FGM is defined by the World Health Organisation as "all procedures that involve partial or total removal of the external female genitalia, or other injury to the female genital organs for non-medical reasons". There is no cultural or religious justification for FGM and it has been illegal in this country since 1985. If it is performed on a British citizen in the UK or overseas it is a crime.
What are the consequences of FGM?
It can leave women and girls traumatised as well as in severe pain, cause difficulties in child birth, and in some rare cases it can lead to death. Current prevalence studies estimate that as many as 60,000 women and girls in the UK could be at risk of FGM, and over 125,000 may already be living with the consequences (Equality Now and City University July 2014). Councils have a statutory duty to safeguard children and protect and promote the welfare of all women and girls, and are committed to working with partners to support the long term abandonment of the practice.
What are we doing to help combat FGM?
The LGA and Barnardo's have secured £2 million in government funding to set up a scheme aimed at keeping women and girls across the country safe from the devastating effects of female genital mutilation and ending new FGM cases by 2030. The scheme will create a highly specialised team of skilled social workers with extensive experience of working with those at risk of FGM to be available in areas where women and girls are vulnerable. Community outreach programmes will be rolled out across the country to shift attitudes and behaviour towards better prevention of FGM and provide psychological support for survivors.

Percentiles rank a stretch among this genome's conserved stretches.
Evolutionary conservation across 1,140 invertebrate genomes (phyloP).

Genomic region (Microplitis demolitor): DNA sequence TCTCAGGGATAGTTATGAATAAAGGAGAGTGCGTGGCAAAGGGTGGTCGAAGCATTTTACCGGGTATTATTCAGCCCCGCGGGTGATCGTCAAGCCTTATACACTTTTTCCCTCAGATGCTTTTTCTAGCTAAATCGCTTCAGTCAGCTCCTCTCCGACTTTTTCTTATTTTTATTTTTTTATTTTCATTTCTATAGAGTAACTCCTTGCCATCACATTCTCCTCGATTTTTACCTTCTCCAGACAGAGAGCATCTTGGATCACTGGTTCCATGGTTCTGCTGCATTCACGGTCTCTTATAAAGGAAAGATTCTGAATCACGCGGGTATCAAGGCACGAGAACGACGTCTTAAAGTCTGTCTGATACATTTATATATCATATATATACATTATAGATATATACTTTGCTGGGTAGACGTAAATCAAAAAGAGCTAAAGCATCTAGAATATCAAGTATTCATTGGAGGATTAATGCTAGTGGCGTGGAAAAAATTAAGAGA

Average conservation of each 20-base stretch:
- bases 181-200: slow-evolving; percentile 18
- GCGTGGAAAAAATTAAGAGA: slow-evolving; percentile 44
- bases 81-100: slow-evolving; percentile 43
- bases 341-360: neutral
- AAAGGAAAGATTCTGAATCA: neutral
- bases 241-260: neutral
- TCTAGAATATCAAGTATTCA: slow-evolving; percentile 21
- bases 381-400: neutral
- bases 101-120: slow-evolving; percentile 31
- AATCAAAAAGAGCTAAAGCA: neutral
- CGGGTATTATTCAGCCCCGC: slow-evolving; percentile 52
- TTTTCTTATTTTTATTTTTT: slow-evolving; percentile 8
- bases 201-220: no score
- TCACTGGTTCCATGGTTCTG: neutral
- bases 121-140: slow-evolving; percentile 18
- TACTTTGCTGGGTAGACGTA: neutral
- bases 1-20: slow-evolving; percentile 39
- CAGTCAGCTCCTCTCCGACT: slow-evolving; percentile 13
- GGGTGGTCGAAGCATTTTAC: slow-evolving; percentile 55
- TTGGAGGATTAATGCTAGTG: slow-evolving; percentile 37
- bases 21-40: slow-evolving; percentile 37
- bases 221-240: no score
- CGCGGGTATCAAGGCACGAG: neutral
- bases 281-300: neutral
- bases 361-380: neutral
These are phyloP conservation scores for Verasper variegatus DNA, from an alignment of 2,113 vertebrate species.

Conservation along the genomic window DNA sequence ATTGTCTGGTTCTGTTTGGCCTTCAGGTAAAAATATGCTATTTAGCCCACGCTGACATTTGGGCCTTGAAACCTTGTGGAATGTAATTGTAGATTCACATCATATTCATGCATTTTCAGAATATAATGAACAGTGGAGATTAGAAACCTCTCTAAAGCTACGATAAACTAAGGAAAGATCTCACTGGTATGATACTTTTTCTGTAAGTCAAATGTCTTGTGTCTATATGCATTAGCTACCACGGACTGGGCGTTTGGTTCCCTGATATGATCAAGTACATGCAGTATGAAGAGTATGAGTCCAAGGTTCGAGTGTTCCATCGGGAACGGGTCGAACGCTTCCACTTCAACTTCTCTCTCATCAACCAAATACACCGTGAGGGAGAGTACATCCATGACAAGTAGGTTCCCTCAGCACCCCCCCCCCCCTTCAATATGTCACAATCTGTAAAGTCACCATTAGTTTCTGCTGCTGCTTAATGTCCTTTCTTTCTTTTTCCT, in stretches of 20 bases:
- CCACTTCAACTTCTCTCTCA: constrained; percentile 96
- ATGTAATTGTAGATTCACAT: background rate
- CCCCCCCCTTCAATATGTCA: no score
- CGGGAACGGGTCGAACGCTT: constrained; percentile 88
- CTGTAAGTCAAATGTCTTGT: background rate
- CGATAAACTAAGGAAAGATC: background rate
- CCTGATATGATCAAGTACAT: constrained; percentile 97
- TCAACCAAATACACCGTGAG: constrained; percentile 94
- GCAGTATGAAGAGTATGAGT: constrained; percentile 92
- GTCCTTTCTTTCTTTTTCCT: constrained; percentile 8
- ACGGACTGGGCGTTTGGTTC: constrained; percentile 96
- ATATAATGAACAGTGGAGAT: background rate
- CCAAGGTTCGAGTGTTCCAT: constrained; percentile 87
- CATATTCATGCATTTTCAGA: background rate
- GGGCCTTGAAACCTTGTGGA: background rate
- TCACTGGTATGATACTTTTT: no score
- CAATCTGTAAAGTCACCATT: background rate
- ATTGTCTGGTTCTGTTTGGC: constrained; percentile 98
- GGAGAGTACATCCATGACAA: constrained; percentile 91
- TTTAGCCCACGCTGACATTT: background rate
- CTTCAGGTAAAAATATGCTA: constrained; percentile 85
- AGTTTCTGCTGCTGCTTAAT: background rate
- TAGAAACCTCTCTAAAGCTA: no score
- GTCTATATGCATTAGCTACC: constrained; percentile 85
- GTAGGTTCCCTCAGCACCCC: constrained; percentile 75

About this resource
This resource aims to help councils raise awareness of Female Genital Mutilation within their own organisation, with their local partners and their communities. The LGA has created this resource to support councils and councillors to tackle FGM within their areas. It is intended that this resource pack will grow as further information becomes available.
This guide provides councillors with an introduction to FGM, background on the national policy context of what is being done to reduce FGM and explains how councils can contribute to its reduction.
Many councils around the country are already working to tackle FGM. These case studies provide a snapshot of the work being undertaken in a selection of local authorities working towards this aim.
We have been lobbying Government for further amendments to the Serious Crime Bill, to help councils and their partners tackle FGM. In particular we have been lobbying for an amendment to make it an offence to encourage and promote the practice of Female Genital Mutilation (FGM). This would make it easier to bring cases against people who advocate it, whether they reside in or are visiting the UK. Introducing this offence would help bring about the long term change in practice and custom that is needed to tackle FGM in the communities where it happens.
LGA press releases on FGM and the fight to end it.
There are many organisations working on FGM, supporting survivors and educating communities. This is not an exhaustive list of all the organisations working to end FGM.
9 June 2016